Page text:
1901 Convention Center Drive, Miami Beach
December 1–2 (11 am–7 pm) and December 3 (11 am–6 pm)
$70 day pass, $55 reduced day pass for students and seniors

Ukrainian artist Zinaida’s “Red Piano I” (2013) will be on view at Sapar Contemporary’s booth at NADA. (image courtesy Sapar Contemporary)

New Art Dealers Alliance (NADA)

I’ve always thought of NADA as a scene-y fair where New York and LA cool-kid dealers go mainly to gossip among themselves and maybe sell a couple of really wet paintings. This year, while scanning the list of exhibitors, I was delighted to discover spaces I didn’t know about, like Galería Piedras from Buenos Aires and the independent Miami-based publisher Dale Zine. Personally, I’m psyched to see Azadeh Elmizadeh’s massive new paintings at the booth of Franz Kaka, a Toronto gallery.

NADA Miami (
Ice Palace Studios, 1400 North Miami Avenue
November 30 (4 pm–7 pm), December 1 (11 am–7 pm), December 2 (11 am–7 pm), and December 3 (11 am–6 pm)
$55 day pass, $35 reduced day pass for students and seniors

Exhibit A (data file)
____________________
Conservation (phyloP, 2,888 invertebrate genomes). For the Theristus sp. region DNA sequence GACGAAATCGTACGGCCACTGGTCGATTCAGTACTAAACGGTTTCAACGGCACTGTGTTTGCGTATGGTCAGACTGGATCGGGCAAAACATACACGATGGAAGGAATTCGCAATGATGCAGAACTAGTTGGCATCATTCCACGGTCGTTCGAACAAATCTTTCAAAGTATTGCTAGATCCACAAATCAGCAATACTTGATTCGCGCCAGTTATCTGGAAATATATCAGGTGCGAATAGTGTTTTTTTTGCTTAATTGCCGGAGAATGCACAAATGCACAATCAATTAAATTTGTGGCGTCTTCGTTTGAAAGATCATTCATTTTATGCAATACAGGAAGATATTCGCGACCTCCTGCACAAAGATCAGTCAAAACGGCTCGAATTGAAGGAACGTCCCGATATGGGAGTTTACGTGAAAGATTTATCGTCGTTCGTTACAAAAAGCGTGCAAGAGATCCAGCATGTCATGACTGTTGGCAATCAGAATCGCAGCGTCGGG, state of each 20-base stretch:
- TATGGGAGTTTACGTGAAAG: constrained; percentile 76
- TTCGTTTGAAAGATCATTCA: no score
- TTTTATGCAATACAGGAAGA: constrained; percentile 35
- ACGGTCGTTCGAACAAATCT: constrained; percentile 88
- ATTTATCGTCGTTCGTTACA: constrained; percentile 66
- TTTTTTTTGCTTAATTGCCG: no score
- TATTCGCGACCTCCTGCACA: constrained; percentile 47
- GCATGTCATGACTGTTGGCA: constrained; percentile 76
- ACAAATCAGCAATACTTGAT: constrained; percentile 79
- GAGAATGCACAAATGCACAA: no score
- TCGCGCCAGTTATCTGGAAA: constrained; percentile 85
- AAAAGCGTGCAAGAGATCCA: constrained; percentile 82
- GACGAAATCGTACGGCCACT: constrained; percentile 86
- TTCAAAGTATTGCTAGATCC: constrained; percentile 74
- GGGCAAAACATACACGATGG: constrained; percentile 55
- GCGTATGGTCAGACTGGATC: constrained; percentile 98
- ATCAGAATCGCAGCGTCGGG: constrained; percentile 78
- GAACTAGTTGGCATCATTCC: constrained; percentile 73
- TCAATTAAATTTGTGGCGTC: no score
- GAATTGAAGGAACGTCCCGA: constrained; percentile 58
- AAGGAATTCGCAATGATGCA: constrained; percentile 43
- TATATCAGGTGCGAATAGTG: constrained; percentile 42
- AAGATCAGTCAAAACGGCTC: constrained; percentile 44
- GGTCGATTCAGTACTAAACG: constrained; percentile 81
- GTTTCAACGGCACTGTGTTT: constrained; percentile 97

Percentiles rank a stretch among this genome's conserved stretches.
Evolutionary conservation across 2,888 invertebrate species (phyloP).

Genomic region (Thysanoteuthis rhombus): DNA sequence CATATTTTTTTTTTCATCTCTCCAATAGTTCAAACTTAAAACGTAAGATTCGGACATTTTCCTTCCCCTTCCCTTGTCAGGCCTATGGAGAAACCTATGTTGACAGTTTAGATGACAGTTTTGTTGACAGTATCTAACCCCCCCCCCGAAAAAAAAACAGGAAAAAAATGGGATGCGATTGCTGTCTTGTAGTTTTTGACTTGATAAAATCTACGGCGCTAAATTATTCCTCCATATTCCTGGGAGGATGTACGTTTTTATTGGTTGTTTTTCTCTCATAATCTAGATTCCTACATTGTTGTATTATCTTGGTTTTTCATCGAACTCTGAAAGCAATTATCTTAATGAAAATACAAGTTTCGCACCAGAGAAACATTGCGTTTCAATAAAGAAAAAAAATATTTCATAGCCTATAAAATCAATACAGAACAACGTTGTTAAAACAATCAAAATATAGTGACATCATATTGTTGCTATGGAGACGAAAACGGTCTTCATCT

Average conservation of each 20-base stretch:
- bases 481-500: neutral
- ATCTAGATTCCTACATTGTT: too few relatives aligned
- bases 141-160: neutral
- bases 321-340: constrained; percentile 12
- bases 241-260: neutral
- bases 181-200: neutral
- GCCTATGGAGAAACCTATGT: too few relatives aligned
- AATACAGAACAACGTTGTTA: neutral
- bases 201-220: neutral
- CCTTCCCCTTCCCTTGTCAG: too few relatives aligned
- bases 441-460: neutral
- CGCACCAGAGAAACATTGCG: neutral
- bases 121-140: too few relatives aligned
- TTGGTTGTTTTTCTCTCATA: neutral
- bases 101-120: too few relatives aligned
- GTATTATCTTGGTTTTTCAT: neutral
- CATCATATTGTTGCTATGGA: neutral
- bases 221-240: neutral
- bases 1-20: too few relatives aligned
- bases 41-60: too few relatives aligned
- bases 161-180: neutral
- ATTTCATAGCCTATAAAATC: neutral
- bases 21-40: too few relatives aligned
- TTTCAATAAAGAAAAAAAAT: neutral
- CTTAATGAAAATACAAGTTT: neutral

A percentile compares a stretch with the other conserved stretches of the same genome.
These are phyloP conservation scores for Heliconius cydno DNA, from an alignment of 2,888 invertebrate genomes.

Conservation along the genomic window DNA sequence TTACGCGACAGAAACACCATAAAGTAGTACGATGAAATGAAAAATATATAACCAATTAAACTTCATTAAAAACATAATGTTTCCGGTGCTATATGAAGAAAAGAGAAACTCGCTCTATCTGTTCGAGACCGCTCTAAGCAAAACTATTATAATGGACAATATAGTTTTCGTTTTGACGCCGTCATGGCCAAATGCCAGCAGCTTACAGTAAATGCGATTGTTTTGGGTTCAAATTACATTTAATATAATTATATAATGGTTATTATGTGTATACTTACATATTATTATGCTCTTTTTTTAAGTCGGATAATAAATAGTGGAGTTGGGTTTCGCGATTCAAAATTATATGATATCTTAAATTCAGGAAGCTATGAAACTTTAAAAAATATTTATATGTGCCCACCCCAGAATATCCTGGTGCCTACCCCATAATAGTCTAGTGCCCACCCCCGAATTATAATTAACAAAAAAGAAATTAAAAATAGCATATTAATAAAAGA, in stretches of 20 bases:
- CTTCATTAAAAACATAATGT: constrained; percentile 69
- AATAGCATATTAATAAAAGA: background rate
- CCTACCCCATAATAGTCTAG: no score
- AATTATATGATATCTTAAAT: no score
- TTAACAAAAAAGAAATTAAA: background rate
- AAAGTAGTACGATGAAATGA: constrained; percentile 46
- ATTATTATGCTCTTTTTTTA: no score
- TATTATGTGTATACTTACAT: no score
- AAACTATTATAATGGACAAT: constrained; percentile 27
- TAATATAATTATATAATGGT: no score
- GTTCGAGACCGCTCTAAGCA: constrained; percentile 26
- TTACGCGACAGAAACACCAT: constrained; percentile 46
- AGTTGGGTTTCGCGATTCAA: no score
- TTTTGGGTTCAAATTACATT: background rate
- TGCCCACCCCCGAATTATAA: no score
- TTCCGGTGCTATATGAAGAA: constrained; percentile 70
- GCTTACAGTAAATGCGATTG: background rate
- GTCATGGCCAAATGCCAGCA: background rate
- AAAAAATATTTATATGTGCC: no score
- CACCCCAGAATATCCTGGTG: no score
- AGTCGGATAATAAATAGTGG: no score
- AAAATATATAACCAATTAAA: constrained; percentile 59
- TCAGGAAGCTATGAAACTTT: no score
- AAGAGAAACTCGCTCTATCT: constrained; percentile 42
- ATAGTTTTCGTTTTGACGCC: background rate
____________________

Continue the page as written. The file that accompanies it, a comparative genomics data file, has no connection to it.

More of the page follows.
Since 2013, Prizm has been the dedicated fair for African and African diasporic artists in Miami. For its 10th anniversary this year, more than 60 emerging and established galleries are part of an edition titled Vernacular À la Mode spread across two spaces: the main fair in the Miami Design District and a “Global/Borderless Caribbean Pavilion” at the Little Haiti Cultural Center. Notably, the worker-owned creative agency ZEAL will be hosting the second iteration of its annual pop-up show and program series Who Owns Black Art? focused on the topics of reparations and cultural capital. The line-up includes an “altar activation” at the Black woman-owned Dunns Josephine Hotel in Overtown and The Healing Garden for Black Creatives, a space offering free healing and wellness services at the Roots Collective Black House.